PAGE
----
We strongly urge you to have at least your Common Application essay in good shape before senior year begins. Fall of senior year is a busy time and writing your essays while attending school is like adding a class to your schedule. Summer provides the luxury of uninterrupted time to reflect and write. Here's some advice to kickstart your essays over the coming summer months -- from a suggested reading list that we hope will inspire to some excellent step-by-step guidance on the new Common Application essay prompts.
Founded in 1908, Reed College is a liberal arts college in Portland, Oregon, known for its rich intellectual life. Dean of Admission Keith Todd joins us this month to answer not five -- but eight questions -- in the generous spirit of inquiry that exemplifies Reed College.
Located on 116 acres in a residential neighborhood, the Reed campus is just five miles from downtown Portland, and about 90 minutes from the Pacific coast. Featuring a lake and Reed Canyon, a wooded wetland with abundant wildlife and native plants, the campus is home to 1400 students.
The quirky intellectualism Reed is known for is on full display even on their website, which reads like a series of droll literary vignettes -- with comic overtones. (Not to go too Reedie on you.) In fact, Reed has produced 31 Rhodes Scholars, as well as numerous winners of the Fulbright, Watson, and National Science Foundation fellowships. Classes average 15 students with a 10-to-1 student-faculty ratio. Reed offers 22 department-based majors (from Anthropology to Theater), 12 interdisciplinary majors (including History-literature or Mathematics-economics) and 6 dual degree programs (such as applied physics and electronic science). And students can also work with their adviser to design alternate interdisciplinary majors.
In the final installment of our series on the changes to the writing section of the Common Application, Jeannine Lalonde, Senior Assistant Dean of Admission at the University of Virginia -- and the force behind one of our favorite admission blogs "Notes from Peabody" -- joins us to talk about the new essay prompts and the role that the essay plays in admission decisions.
What are your thoughts about the new essay prompts?
I’m on the Common Application’s Apps Advisory Committee and the Outreach Committee shared the questions with us a few months ago. I was impressed with how the questions were defined, yet give the applicants freedom to go in whatever direction feels right to them.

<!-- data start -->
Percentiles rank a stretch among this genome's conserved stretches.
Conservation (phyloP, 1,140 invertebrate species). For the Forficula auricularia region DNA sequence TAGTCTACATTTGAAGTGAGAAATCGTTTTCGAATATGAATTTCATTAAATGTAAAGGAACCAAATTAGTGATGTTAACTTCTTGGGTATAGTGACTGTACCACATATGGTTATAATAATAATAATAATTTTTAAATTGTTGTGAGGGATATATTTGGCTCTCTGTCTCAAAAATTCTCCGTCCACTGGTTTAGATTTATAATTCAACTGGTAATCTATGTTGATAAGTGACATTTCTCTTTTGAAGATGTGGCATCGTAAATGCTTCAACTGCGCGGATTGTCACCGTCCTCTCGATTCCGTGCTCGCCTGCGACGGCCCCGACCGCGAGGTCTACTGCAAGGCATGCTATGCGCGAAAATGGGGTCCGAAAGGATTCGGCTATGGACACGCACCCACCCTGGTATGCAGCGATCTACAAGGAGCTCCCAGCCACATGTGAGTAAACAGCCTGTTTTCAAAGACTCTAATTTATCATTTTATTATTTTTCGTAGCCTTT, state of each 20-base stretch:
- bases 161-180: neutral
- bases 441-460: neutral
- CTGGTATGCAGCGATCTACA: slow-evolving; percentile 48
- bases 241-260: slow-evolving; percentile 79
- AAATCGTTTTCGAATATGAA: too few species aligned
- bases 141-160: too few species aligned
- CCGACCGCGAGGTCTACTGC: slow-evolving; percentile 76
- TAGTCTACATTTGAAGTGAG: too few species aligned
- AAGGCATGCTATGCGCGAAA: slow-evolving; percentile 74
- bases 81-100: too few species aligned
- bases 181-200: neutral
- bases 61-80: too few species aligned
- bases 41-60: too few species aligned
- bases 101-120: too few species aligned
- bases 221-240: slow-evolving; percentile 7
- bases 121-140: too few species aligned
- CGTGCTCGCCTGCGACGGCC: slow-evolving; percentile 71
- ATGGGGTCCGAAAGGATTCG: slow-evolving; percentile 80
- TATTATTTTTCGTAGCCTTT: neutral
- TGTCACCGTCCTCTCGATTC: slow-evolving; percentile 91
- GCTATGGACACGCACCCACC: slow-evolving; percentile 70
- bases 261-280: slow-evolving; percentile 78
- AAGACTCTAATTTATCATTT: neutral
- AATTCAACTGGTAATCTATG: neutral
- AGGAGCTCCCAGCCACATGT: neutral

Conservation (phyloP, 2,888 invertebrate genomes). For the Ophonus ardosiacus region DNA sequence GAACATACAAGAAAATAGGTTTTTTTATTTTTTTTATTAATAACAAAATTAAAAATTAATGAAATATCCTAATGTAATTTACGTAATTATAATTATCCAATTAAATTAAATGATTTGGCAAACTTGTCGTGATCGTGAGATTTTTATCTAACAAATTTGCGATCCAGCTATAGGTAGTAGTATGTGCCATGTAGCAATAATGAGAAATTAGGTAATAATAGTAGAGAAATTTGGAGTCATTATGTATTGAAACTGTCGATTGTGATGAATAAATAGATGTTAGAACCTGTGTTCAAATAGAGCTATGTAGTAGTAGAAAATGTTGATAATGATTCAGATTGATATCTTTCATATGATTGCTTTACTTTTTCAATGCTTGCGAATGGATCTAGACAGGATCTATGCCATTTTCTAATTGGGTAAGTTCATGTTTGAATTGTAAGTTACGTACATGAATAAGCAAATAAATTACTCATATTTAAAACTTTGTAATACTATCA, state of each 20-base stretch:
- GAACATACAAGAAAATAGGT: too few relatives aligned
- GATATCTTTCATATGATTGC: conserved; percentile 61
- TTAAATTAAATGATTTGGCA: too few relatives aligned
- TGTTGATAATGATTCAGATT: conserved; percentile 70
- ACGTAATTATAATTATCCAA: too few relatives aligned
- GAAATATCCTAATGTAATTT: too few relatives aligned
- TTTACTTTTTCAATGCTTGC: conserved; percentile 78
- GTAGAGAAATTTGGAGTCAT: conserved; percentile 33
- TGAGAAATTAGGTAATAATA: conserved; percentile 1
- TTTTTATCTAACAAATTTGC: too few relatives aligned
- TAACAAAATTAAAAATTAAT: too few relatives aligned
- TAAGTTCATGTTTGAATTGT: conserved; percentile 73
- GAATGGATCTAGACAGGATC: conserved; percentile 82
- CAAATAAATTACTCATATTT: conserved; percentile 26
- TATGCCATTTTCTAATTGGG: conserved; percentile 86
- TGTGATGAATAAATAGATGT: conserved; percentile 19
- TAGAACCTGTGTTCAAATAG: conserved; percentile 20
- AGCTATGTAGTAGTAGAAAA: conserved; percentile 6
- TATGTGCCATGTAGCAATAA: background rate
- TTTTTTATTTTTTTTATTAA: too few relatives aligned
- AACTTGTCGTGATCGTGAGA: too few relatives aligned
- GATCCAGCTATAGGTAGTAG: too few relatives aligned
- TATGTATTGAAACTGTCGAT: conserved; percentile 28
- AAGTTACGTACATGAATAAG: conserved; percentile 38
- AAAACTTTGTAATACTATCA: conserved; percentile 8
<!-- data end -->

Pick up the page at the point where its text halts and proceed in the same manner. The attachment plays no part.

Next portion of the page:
I can still remember sitting in front of a blank piece of paper and being uncertain about how to start a personal statement for my college applications. These questions would have given me a nice jumping off point.
What impact, if any, do you see the new essay prompts having – on both college admission offices and applicants?
College advisor Alice Kleeman joins us today in our ongoing series on the changes to the Common Application with some excellent guidance for students and how to think about the new essay prompts and an entertaining look back on some of the essays that have been favorites in her twenty years advising students.
The five prompts that will appear on the “new” Common Application should allow for nearly any topic you might choose. Below are some suggestions for academic, extracurricular, and personal topics that might fit neatly into a response for each prompt. Of course, these are just suggestions, designed to jumpstart your thinking, provide a gentle nudge if you feel stumped, and to help you decide which prompt might provide the best opportunity for you to show the admission office who you are. Your response to any college-essay prompt should be entirely personal and one that only you could write; these examples are just to get your essay juices flowing!
Essay Prompt One:
Some students have a background or story that is so central to their identity that they believe their application would be incomplete without it. If this sounds like you, then please share your story.
“background,” “story,” “identity,” “incomplete without”
In our continuing series on the new changes to the Common Application, Douglas L. Christiansen, Vanderbilt University's vice provost for enrollment and dean of admissions, joins us today to share his thoughts about the role of the essay in the admission decision as well as the impact of the new essay prompts and length limits.
What are your thoughts about the new Common Application prompts?